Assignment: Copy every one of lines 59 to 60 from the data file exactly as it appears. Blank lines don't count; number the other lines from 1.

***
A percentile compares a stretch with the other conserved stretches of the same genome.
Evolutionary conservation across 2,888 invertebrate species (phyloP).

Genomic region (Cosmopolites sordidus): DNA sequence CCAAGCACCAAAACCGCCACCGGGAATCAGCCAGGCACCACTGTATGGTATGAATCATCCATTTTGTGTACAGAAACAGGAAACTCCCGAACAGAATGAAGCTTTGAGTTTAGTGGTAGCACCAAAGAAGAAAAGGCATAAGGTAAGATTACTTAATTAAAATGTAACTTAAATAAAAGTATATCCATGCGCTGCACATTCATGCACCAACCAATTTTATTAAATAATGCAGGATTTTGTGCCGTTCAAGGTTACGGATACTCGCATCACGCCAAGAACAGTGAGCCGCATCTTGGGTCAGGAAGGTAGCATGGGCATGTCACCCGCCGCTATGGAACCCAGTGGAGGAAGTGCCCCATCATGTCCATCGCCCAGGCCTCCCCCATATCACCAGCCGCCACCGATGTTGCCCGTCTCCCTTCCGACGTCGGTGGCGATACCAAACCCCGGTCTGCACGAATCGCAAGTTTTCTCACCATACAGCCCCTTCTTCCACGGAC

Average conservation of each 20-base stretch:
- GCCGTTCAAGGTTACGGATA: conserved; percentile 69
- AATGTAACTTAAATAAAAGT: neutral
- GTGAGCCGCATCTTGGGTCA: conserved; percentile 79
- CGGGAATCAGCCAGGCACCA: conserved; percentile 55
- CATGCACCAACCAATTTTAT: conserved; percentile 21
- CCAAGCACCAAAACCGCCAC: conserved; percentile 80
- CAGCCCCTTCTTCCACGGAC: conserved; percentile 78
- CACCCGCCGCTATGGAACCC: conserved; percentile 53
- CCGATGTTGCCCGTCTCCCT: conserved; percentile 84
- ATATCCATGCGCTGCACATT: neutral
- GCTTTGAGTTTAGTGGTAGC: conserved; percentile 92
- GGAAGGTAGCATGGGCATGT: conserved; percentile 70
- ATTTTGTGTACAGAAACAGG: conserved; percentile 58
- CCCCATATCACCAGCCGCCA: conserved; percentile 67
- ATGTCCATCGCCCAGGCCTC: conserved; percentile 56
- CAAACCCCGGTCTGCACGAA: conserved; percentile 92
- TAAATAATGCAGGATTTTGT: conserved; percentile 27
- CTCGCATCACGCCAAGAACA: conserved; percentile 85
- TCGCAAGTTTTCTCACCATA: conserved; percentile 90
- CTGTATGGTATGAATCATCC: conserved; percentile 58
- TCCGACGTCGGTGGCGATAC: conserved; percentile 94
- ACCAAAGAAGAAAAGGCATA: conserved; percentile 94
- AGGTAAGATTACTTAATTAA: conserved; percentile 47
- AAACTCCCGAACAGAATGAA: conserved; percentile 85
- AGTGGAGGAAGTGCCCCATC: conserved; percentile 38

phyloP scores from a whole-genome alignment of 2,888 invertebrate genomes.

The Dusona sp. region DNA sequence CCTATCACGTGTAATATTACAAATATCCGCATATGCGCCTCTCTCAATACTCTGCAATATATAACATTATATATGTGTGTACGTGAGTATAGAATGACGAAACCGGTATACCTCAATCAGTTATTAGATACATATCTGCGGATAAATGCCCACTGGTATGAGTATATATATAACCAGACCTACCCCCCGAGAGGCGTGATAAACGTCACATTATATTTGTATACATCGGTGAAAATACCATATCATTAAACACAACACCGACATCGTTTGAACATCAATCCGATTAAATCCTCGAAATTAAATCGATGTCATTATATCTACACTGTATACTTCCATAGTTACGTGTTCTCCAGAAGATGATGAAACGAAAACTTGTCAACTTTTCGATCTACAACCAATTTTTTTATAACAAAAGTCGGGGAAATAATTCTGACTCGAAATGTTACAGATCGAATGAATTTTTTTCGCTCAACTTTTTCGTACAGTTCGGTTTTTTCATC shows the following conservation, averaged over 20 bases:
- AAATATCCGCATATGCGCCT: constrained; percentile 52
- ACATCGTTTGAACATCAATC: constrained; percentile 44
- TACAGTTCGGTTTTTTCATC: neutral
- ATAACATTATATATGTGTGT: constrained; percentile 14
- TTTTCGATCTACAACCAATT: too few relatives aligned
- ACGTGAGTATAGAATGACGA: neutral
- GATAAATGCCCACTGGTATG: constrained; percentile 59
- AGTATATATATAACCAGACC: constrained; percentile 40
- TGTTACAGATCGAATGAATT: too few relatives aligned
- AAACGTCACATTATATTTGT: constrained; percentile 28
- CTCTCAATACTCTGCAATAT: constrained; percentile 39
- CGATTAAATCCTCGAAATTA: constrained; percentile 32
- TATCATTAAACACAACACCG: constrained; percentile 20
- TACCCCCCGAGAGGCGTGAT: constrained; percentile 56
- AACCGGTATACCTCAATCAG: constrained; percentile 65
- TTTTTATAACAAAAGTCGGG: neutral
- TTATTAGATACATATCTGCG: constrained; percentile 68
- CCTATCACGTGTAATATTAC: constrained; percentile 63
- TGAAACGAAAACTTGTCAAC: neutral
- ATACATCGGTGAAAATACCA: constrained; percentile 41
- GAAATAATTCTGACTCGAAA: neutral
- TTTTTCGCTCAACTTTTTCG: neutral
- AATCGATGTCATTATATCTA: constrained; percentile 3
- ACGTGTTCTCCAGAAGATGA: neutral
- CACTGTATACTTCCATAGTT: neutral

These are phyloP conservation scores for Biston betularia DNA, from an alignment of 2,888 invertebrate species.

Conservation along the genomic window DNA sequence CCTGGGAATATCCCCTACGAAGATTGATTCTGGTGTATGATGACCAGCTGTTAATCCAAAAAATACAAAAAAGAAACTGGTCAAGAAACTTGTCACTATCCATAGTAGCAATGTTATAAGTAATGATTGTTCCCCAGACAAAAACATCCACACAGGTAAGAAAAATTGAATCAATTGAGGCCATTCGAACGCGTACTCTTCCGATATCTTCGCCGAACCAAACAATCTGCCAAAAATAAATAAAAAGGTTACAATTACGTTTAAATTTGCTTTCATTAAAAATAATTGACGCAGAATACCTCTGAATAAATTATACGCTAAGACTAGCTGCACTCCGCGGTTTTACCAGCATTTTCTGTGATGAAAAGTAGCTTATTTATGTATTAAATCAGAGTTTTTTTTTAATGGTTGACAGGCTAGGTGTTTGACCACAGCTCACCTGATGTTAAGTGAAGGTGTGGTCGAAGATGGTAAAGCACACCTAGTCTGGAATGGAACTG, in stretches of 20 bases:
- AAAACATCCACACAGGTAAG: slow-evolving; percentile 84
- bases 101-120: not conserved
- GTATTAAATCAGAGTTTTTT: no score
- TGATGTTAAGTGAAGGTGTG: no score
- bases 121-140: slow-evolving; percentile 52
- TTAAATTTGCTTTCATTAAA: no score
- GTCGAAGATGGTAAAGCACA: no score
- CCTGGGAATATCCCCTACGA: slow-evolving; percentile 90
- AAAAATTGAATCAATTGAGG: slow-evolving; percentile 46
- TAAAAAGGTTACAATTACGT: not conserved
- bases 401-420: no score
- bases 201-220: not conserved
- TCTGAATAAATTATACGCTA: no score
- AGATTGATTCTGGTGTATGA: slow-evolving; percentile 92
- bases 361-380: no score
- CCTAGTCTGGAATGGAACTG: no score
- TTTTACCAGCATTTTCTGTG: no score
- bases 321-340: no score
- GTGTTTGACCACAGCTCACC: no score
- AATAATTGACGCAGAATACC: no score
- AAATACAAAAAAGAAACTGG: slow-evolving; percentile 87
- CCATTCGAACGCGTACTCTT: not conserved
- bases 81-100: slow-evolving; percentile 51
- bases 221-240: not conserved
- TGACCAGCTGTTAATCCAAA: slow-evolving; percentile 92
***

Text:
- AAAACATCCACACAGGTAAG: slow-evolving; percentile 84
- bases 101-120: not conserved